Clarence White Jr., Ph.D. is a senior cyber security specialist at ICON plc. It is a very reactive, unpredictable role. Security breaches — no matter when they occur — require his immediate attention.
“You can proactively protect your systems, but you’re always at a disadvantage against an attacker with sufficient time, motivation and resources,” says White.
For White, data science presents a new approach. The chance to predict an attack.
“What interests me is the possibility of knowing about an attack ahead of time, like when it is ongoing or about to start and being able to take action sooner,” says White.
That advanced notice means applying data science.
“One of the aspects of predicting attacks is using machine learning, looking at the logs, and analyzing an attacker’s activity on the network to identify an attack signature so that our incident responders can act sooner,” says White.
With a clear professional goal for data science, White just needed to find the right school. As a working professional and a parent of a young child, an online program was the only solution.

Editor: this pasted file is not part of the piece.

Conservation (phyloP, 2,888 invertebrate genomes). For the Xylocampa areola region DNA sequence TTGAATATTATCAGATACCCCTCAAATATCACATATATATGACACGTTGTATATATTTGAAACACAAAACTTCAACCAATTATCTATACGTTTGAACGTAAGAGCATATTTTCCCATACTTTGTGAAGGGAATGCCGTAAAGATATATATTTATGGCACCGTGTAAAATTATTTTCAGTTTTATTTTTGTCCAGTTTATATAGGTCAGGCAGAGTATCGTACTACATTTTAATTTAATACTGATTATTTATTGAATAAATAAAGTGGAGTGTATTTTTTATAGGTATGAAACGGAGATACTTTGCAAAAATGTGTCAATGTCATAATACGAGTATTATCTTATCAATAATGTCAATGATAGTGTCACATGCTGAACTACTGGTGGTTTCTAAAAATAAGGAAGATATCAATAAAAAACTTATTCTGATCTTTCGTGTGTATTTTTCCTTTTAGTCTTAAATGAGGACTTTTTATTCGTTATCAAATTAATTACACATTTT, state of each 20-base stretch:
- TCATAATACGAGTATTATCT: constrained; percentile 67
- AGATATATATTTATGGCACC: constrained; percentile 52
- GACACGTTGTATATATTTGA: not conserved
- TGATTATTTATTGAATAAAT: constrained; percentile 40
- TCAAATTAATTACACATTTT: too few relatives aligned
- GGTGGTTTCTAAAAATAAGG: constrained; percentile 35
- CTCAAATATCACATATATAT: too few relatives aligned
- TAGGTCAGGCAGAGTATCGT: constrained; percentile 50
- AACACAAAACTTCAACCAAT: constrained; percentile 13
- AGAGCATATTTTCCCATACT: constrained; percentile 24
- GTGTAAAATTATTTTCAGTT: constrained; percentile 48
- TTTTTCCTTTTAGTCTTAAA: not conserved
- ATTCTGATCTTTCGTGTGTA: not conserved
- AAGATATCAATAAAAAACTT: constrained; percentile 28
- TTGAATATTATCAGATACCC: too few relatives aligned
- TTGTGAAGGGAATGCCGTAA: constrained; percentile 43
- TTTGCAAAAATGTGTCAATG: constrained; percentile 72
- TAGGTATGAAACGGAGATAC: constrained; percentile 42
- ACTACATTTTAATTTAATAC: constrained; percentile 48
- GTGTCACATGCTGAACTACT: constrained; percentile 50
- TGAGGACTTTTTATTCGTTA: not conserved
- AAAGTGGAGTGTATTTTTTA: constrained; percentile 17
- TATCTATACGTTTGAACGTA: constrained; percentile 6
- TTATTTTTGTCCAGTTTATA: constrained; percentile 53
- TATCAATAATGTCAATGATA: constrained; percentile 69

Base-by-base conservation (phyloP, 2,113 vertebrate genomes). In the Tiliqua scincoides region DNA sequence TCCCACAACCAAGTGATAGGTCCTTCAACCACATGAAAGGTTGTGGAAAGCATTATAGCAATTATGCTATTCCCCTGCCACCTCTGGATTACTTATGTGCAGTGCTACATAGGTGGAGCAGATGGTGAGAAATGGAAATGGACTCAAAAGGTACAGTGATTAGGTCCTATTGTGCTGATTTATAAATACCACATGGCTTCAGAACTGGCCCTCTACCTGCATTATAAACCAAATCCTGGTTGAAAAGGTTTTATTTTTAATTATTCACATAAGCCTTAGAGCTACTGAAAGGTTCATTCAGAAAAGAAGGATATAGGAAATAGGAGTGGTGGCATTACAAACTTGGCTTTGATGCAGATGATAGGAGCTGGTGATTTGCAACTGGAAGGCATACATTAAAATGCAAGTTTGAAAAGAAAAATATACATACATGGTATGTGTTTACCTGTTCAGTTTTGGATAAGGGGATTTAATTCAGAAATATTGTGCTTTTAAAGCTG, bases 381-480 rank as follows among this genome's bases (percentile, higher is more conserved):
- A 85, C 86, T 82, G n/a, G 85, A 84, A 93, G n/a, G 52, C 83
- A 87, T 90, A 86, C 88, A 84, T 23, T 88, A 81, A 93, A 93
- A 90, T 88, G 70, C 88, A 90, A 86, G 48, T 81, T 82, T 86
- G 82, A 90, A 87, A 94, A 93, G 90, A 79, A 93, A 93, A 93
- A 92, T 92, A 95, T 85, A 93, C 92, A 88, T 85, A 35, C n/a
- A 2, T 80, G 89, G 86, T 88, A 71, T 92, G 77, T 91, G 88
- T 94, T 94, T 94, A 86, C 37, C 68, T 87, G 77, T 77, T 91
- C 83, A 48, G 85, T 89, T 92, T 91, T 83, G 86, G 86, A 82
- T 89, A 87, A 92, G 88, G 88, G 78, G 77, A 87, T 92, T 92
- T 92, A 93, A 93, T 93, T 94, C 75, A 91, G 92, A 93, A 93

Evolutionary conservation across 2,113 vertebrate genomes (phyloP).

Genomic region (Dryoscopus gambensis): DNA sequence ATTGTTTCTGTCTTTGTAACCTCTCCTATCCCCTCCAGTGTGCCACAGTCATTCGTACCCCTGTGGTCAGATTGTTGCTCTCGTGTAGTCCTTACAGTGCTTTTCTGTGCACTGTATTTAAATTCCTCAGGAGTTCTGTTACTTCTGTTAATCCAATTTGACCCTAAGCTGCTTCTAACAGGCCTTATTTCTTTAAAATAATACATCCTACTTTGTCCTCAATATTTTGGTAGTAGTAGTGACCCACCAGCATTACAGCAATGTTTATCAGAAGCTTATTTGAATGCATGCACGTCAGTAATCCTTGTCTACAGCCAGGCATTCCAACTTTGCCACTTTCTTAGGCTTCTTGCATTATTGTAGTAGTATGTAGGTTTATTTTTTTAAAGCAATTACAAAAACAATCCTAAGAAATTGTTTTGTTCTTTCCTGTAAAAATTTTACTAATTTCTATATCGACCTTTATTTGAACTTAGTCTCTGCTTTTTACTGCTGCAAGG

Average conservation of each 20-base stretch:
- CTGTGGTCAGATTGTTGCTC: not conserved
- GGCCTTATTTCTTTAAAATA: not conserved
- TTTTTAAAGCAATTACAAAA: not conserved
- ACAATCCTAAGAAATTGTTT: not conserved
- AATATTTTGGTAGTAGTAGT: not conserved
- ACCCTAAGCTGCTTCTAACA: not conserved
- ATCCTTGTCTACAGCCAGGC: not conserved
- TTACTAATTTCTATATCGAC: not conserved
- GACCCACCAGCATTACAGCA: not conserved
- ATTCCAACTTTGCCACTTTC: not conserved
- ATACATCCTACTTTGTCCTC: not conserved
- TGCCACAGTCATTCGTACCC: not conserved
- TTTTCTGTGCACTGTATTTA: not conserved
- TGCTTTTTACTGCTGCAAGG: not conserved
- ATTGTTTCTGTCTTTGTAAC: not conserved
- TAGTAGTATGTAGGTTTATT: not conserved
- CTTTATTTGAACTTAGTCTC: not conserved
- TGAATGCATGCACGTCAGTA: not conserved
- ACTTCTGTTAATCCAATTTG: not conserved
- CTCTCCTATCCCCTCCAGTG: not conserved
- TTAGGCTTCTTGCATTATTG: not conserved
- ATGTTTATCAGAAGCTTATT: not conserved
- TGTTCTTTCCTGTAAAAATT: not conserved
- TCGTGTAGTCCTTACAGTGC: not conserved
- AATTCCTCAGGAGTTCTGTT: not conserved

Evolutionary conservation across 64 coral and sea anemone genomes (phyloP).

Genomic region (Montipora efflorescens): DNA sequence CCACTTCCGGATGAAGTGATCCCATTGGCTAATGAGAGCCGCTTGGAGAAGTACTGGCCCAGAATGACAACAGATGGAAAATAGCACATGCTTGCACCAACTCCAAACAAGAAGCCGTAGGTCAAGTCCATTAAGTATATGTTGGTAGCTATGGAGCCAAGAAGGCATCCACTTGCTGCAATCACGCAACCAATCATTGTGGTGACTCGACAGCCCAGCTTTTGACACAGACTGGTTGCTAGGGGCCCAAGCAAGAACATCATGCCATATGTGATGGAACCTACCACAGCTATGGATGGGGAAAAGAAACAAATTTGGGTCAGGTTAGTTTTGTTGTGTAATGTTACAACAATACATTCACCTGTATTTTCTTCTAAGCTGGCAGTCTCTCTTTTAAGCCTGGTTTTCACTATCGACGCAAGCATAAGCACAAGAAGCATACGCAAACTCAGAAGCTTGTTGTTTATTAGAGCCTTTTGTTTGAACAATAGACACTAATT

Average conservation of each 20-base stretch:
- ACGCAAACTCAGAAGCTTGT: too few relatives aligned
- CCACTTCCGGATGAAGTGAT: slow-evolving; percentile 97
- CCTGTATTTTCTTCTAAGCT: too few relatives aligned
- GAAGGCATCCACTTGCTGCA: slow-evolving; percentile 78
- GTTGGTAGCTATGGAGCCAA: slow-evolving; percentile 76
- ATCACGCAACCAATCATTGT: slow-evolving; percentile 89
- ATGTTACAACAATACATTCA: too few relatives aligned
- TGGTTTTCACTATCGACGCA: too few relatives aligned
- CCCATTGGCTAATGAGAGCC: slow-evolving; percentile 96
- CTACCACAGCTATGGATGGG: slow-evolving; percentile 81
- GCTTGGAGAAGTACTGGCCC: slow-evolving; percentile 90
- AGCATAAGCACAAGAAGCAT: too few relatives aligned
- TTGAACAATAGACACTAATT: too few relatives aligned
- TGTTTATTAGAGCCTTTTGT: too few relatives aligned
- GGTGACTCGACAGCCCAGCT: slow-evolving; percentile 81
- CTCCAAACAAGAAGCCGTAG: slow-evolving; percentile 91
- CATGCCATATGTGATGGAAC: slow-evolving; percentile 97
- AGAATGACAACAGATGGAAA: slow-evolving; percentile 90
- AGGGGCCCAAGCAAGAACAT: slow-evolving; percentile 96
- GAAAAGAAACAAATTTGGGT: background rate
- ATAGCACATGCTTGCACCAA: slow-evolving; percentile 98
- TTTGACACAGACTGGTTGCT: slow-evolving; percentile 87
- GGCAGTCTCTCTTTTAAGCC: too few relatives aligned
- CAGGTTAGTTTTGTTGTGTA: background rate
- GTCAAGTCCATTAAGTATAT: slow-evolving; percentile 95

“I found out about the Meharry SACS M.S. Data Science program though an alumnus. After reading about it, I thought it would be a good fit,” says White.
The flexibility of the online approach has helped White balance classes, work and family life. Evening classes avoid work conflicts and he often tackles his assignments after putting his two-year old to bed for the night. His supervisor at ICON also generously allows him to block off the course schedule so he can attend class without responding to system attacks.
White and his fellow cohort have also found ways to replicate the supportive environment found in traditional, in-person classes.
“Some of the classes have breakout groups where we discuss topics, but my cohort also set up a Slack channel,” says White. “We use that at any time during the day to discuss homework or project issues. So, if anyone gets stuck, everyone else is there to help.”
White’s interest in data science precedes work in cyber security. As a computational science and engineering doctoral student at North Carolina A&T, he had some exposure to applying machine learning to bioinformatics.
“I was applying machine learning to protein sequences in FASTA format and doing classifications of proteins to the point where we could take the FASTA of a new protein and identify their protein sequence,” says White.
As he progresses through the M.S. Data Science program, data science interests him as much, if not more, than cybersecurity. He now sees a career that possibly focuses on data science applications in cyber security.
White hasn’t been able to combine those fields in the classroom yet, but he eagerly awaits his upcoming Computational Machine Learning course. There is even the chance that he could eventually apply his new skills in data science to support his work in cybersecurity.
“If it involves stopping attackers from breaching a system, then ICON is on board with my pursuing a project while I am still in the program,” says White.